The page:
The Thin Man (1934), Dashiell Hammett. Meet Nick Charles who, along with his wife Nora and their dog Asta, inspired a whole series of delightful movies in the 1930s that combine wit, detection, love and a Wire Fox Terrier (Asta). The Thin Man movie was directed by W.S. “One Take” Van Dyke and stars William Powell and Myrna Loy–a powerhouse combination. This was so popular the pair continued with five more, three of these also directed by Van Dyke. Though based on the characters developed by Hammett none of the subsequent movies were directly from Hammett stories.

Raymond Chandler:

“The first time I laid eyes on Terry Lennox he was drunk in a Rolls-Royce Silver Wraith outside the terrace of The Dancers.”

Philip Marlowe introduces us to Terry Lennox, met under a circumstance that may or may not be usual, but it feels unusual–drunk in a Rolls outside of a place called “The Dancers”, so what has driven him there? The Long Goodbye (1953), Raymond Chandler has been praised by writer and anthologist Bill Pronzini as “arguably the first book since Hammett’s The Glass Key, published more than twenty years earlier, to qualify as a serious and significant mainstream novel that just happened to possess elements of mystery”. Chandler combines social criticism with detection in this Philip Marlowe novel. As I said, I love this genre and Chandler is one of the masters. We have the depression to thank: Chandler turned to writing detective stories after losing his job as an oil company executive. Oh and his first “attempt”? Just a little story called The Big Sleep (1939), ranked 96th in Le Monde’s “Top 100 of the Century” list.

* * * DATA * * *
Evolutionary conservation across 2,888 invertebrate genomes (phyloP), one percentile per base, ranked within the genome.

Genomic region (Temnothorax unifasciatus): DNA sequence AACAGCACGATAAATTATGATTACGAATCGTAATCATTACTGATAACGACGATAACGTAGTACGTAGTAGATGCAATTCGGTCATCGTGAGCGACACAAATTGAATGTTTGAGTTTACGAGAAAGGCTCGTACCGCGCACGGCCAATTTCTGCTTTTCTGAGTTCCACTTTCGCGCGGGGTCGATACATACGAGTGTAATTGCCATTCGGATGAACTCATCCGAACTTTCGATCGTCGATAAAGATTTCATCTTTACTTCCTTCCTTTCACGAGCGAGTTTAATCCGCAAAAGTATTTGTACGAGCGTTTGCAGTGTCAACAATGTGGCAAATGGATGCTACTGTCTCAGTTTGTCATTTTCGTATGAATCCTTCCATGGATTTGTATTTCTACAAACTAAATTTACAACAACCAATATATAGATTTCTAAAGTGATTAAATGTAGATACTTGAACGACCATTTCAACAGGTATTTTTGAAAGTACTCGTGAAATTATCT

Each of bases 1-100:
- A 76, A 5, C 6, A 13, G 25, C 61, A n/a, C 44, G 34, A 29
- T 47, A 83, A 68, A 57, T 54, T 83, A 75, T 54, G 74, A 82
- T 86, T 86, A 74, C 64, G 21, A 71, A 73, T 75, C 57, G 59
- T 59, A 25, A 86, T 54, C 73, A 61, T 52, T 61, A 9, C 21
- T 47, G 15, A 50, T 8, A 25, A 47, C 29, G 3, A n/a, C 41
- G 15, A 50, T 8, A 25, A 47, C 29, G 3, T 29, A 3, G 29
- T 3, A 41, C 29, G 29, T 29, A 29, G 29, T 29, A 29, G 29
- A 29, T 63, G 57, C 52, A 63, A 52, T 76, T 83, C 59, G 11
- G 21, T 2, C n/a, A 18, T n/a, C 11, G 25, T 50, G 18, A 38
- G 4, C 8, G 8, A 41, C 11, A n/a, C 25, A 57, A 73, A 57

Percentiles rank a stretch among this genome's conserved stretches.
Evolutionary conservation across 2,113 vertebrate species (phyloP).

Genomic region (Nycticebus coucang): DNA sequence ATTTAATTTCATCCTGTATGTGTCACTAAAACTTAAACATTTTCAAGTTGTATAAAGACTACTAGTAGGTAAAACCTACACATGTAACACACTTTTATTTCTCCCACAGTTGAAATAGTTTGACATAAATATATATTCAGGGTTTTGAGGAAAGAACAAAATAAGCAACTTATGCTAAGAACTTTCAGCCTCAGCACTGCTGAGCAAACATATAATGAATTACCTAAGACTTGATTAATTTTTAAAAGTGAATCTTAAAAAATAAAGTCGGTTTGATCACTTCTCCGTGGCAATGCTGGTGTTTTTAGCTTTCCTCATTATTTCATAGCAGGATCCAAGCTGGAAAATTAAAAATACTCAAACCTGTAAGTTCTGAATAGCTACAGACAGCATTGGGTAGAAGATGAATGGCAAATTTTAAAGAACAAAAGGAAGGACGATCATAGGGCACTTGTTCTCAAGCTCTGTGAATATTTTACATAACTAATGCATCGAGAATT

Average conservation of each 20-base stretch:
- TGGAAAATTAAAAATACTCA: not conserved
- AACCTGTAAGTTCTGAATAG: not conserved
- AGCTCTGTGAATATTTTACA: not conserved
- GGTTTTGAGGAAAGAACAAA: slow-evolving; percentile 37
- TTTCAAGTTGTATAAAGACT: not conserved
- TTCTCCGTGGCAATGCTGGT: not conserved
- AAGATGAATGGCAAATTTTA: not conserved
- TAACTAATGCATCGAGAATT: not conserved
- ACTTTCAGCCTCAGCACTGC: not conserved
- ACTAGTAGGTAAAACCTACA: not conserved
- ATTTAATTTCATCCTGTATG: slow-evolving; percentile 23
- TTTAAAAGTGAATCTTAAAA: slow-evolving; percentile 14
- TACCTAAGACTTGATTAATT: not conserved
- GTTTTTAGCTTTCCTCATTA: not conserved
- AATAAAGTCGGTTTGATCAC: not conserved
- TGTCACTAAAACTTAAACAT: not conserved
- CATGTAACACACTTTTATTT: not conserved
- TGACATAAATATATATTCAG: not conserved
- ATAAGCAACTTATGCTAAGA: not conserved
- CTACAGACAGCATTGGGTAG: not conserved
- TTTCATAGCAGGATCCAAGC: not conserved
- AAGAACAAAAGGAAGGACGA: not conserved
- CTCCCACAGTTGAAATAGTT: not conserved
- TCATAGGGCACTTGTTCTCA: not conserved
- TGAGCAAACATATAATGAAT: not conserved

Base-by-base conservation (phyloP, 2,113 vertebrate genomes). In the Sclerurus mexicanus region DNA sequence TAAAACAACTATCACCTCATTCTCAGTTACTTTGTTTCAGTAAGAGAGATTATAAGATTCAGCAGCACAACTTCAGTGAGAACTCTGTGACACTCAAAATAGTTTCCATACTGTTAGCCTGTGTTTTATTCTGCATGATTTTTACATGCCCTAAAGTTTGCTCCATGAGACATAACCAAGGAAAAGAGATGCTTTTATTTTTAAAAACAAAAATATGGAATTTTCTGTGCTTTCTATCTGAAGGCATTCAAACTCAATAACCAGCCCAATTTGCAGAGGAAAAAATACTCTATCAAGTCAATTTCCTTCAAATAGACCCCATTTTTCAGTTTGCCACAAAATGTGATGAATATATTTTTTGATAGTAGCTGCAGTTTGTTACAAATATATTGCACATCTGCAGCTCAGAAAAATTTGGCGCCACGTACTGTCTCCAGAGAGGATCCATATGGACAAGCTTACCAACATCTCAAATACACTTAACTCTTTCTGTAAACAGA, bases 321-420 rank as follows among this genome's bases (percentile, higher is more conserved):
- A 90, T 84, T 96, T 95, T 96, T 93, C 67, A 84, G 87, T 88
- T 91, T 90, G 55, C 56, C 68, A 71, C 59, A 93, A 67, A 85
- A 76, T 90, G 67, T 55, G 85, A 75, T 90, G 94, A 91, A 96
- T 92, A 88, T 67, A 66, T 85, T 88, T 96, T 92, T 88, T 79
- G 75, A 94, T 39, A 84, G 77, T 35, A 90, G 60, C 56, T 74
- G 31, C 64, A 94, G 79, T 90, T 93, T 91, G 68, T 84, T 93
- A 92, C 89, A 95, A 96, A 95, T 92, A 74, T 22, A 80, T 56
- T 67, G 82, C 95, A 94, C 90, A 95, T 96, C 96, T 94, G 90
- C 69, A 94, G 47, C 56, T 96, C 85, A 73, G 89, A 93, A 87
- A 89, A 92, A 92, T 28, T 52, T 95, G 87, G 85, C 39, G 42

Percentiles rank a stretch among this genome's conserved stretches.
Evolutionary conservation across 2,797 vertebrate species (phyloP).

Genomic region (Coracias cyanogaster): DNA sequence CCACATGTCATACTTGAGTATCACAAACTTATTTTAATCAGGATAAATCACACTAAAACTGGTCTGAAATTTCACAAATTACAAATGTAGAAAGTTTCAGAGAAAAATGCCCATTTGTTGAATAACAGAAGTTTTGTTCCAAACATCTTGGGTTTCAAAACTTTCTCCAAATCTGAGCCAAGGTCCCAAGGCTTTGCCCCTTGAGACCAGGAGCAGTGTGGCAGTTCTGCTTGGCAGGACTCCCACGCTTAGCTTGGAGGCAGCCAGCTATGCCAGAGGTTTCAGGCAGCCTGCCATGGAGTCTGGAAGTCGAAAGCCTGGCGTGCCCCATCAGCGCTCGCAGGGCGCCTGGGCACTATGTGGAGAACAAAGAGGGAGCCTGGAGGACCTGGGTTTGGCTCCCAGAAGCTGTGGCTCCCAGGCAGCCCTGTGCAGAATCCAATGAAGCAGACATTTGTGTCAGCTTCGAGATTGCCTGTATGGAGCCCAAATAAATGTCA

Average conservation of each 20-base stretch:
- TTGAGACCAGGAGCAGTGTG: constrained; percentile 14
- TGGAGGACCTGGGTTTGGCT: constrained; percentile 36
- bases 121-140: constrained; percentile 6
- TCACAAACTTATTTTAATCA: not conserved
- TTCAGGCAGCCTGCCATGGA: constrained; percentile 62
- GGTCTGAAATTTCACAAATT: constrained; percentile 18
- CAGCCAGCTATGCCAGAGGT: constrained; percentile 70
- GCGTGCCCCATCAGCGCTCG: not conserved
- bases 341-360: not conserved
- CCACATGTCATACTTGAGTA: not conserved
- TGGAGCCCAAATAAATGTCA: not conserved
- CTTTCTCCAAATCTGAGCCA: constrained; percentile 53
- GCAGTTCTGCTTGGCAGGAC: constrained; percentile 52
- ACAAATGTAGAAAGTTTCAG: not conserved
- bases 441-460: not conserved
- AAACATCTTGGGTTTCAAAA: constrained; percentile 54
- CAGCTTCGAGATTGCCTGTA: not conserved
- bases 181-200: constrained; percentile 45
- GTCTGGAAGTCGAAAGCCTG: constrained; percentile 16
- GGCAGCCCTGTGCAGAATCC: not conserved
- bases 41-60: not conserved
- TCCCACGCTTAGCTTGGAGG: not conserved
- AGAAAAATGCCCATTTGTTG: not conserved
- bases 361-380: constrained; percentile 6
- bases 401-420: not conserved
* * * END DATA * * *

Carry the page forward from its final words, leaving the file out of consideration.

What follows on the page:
“It was about eleven o’clock in the morning, mid October, with the sun not shining and a look of hard wet rain in the clearness of the foothills.”

Here Marlowe pulls us right into the mood with the sun that is NOT shining and the “look of hard wet rain”. The Big Sleep is used in writing courses as an example of creating great openings for novels and story telling. Chandler is also looked to for examples of perfect chapter structure.

The 1946 Howard Hawks movie adaptation begins with the scene of an unidentified finger pressing the front doorbell of a mansion. The door is answered by a butler and then Bogart’s first line:

“My name’s Marlowe. General Sternwood wanted to see me.”